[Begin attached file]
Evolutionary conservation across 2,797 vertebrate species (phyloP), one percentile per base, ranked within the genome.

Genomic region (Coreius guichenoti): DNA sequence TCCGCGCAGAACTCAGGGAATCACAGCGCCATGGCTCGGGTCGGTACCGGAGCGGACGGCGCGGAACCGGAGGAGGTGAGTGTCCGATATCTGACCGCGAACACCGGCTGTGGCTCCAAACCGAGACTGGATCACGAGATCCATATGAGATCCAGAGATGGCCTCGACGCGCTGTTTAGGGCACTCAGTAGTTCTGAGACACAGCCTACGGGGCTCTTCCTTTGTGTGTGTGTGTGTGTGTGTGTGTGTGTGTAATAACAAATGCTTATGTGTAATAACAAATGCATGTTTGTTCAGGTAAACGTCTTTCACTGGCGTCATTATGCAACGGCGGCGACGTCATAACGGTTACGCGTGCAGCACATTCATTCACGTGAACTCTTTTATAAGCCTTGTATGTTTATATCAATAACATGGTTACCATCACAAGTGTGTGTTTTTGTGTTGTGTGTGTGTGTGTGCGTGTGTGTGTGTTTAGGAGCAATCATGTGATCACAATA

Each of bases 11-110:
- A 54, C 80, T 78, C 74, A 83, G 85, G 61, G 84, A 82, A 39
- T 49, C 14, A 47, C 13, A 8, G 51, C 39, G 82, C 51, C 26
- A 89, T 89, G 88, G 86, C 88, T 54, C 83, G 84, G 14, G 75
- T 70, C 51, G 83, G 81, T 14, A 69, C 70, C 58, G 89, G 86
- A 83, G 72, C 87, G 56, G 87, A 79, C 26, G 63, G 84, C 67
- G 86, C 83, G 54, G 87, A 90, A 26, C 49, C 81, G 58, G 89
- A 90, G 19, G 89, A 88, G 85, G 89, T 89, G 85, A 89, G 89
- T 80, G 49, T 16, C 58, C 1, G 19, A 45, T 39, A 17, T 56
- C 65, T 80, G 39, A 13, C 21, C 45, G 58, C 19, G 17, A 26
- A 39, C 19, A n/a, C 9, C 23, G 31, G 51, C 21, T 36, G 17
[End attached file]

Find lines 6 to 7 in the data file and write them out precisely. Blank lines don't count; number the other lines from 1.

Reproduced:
- A 89, T 89, G 88, G 86, C 88, T 54, C 83, G 84, G 14, G 75
- T 70, C 51, G 83, G 81, T 14, A 69, C 70, C 58, G 89, G 86